The new behavioral health unit is designed to meet both the medical needs and the mental health needs of patients.
A Shreveport, Louisiana-based behavioral health hospital has opened a 30-bed unit for coronavirus-positive patients who need immediate behavioral health care.
Most acute care hospitals are not equipped to treat behavioral health patients who also have a COVID-19 diagnosis. With the coronavirus pandemic's Delta variant surge and Hurricane Ida's aftermath, acute care hospitals in Louisiana are struggling to find enough inpatient beds to treat patients.
In January, a joint venture between Plano, Texas-based Oceans Healthcare and Ochsner LSU Health Shreveport opened a new 89 bed behavioral health hospital—Louisiana Behavioral Health. Oceans Healthcare operates several behavioral health hospitals in Louisiana, Texas, and Mississippi.
Early this month, Louisiana Behavioral Health established a 30-bed unit for behavioral health patients who also have a COVID-19 diagnosis. The new behavioral health unit meets a critical need, says Stuart Archer, MBA, CEO of Oceans Healthcare.
"When you take a behavioral health patient who has a unique set of needs and on top of that has an active COVID diagnosis, you have a patient who needs a special inpatient unit. Historically, these patients would be stuck in an emergency room for days or weeks. Or they could take a bed in an inpatient medical unit. There really wasn't anywhere to move that patient," he says.
The new behavioral health unit gives patients access to both mental health care and COVID-19 care, Archer says.
"Most behavioral health hospitals in Louisiana and nationally are designed with semi-private settings to improve socialization and help people as they go through their treatment. So, most behavioral health hospitals are a very hard place for a patient with an active COVID diagnosis simply because of the precautions that must be taken. You do not want to make other patients sick. It has been tough to take an active COVID psych patient on a behavioral health unit. By opening this specialized unit, we can address both needs of the patient. We can address their COVID diagnosis in a way that does not make others sick, and not delay treatment for their behavioral health condition," he says.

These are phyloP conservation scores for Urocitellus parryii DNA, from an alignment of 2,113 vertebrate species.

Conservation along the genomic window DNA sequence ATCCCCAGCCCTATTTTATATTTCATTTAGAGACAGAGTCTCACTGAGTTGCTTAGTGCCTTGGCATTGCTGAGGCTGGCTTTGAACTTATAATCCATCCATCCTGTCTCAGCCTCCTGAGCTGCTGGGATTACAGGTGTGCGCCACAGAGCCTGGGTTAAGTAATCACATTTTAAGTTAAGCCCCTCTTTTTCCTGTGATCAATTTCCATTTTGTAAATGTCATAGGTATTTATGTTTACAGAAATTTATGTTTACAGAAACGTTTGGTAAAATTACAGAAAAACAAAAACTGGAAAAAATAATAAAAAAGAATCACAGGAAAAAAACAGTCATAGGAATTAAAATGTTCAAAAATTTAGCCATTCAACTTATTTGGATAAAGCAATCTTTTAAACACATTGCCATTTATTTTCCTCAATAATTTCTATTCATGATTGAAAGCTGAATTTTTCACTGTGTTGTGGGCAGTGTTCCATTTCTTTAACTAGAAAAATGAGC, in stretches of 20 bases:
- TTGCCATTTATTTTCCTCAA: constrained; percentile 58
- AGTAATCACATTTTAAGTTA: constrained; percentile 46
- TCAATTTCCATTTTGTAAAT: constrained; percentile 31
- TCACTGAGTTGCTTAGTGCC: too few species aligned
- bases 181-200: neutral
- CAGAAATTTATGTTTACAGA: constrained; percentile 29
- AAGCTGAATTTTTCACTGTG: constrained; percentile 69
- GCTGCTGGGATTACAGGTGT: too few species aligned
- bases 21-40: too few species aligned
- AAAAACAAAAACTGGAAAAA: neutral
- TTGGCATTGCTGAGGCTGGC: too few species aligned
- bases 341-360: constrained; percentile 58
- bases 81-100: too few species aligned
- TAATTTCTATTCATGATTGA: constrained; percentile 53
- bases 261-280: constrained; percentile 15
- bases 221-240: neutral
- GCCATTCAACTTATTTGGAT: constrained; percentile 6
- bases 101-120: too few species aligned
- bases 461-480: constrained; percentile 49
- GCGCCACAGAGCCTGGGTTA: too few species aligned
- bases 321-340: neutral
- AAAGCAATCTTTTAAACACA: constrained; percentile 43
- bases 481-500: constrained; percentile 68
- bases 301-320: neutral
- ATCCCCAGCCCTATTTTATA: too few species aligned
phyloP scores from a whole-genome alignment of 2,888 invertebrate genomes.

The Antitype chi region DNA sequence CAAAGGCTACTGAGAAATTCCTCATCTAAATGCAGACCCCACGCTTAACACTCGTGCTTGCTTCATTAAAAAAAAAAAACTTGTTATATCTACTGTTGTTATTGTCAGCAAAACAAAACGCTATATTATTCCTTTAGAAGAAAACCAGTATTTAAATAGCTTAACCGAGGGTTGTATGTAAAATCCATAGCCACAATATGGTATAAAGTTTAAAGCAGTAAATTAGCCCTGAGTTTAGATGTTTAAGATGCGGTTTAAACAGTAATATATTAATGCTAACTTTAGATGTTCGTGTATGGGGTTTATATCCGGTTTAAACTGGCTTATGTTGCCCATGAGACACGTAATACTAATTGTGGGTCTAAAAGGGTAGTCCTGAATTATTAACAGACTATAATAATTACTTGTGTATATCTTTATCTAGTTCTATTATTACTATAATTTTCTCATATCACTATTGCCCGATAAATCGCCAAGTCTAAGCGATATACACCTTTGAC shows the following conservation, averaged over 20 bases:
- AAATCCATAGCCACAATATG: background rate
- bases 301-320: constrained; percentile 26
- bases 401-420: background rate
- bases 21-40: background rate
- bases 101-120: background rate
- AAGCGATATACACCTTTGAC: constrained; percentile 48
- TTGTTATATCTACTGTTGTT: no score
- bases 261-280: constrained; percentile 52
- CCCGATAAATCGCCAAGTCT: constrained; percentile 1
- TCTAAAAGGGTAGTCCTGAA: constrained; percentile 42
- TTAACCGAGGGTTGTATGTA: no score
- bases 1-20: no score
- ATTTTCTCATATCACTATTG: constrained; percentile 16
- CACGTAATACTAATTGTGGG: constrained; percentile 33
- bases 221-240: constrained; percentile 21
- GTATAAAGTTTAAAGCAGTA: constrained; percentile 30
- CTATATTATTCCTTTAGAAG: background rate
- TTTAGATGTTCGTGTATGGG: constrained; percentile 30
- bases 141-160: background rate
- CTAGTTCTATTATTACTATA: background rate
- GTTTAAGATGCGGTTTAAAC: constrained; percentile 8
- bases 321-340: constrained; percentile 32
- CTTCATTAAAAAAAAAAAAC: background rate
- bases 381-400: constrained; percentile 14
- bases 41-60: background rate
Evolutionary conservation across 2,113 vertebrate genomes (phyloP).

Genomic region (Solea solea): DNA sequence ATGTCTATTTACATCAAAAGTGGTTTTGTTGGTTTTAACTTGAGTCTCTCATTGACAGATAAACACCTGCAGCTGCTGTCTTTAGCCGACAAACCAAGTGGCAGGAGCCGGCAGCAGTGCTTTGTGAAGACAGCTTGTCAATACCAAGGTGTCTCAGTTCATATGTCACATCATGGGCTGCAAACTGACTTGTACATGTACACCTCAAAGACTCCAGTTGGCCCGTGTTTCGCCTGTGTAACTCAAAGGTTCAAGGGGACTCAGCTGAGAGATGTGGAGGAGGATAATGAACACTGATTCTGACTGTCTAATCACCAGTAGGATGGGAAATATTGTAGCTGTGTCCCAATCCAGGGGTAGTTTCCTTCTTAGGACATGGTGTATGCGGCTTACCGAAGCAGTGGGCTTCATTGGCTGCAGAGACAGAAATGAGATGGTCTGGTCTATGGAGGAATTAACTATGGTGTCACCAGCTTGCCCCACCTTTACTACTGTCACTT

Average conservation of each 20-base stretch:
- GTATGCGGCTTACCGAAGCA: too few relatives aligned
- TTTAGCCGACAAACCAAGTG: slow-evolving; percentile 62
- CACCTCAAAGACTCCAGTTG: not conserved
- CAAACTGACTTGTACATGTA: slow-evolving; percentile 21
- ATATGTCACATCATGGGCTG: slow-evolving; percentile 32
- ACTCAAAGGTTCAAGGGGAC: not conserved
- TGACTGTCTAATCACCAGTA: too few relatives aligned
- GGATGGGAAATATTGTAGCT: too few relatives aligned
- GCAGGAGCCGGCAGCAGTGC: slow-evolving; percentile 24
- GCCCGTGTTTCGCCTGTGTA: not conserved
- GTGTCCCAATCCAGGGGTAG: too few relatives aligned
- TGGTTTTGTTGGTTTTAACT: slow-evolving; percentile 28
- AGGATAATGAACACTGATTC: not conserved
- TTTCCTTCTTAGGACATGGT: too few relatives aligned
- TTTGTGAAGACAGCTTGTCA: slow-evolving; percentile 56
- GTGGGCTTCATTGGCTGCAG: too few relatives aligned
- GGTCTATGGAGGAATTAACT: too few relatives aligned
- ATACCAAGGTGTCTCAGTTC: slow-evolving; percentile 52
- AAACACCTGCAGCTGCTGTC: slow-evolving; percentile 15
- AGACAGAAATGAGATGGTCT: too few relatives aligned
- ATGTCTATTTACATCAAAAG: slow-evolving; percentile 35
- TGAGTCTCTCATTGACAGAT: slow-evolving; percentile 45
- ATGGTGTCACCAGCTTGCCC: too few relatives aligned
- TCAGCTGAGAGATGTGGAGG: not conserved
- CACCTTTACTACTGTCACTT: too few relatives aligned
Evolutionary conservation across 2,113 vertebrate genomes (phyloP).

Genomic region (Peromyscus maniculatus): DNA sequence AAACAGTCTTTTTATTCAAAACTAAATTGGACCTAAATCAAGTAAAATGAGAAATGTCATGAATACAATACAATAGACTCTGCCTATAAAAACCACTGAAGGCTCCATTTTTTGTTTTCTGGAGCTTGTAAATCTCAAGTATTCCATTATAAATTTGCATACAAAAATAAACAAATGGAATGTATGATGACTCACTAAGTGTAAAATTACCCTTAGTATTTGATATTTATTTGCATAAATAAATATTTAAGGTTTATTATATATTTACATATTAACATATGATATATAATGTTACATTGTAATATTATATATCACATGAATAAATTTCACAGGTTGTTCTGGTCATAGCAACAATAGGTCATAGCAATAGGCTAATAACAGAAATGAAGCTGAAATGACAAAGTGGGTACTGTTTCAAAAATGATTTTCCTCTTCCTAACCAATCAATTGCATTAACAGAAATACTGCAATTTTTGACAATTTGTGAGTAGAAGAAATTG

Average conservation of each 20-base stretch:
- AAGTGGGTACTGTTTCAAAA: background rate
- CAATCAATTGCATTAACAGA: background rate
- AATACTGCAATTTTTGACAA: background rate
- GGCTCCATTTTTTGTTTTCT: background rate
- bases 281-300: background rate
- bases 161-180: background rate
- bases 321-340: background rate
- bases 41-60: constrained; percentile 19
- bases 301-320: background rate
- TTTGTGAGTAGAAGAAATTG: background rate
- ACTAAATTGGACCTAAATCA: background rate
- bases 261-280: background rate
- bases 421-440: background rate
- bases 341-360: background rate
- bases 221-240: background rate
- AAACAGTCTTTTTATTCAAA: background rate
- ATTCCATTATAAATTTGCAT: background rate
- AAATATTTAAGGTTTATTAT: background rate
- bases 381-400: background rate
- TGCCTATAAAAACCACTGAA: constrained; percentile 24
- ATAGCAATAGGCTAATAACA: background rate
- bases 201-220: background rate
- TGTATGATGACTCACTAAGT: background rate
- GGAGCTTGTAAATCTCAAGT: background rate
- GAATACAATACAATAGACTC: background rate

The new behavioral health unit is equipped to treat patients with a COVID diagnosis, Archer says.
"All of the infectious disease protocols and standards are followed on the unit, and they are similar to what you would see on any other active COVID unit. The nurses and other caregivers have the appropriate personal protective equipment. So, we have a strong behavioral health component on the unit along with a strong medical component. Patients are seen by both a medical physician and a psychiatrist during their stay. Their medical condition is monitored closely," he says.
Most hospital are not equipped for these kinds of patients, Archer says.
"When you add a COVID diagnosis on top of a behavioral health diagnosis, historically there have been very few beds for those types of patients. These patients have been stuck in an ER or they were put on a medical unit where their COVID diagnosis could be monitored but there were few resources for their behavioral health diagnosis. Under those conditions, the patients' behavioral health condition worsened while they were inpatients receiving treatment for COVID. Our unit is equipped to address both issues simultaneously," he says.
Christopher Cheney is the senior clinical care editor at HealthLeaders.
Most acute care hospitals and behavioral health hospitals are not equipped to treat both the mental health needs and medical needs of behavioral health patients with a COVID-19 diagnosis.
At the new behavioral health unit, patients are seen by both a medical doctor and a psychiatrist.
The new behavioral health unit has all of the infectious disease precautions that other COVID-19 units have such as personal protective equipment for staff.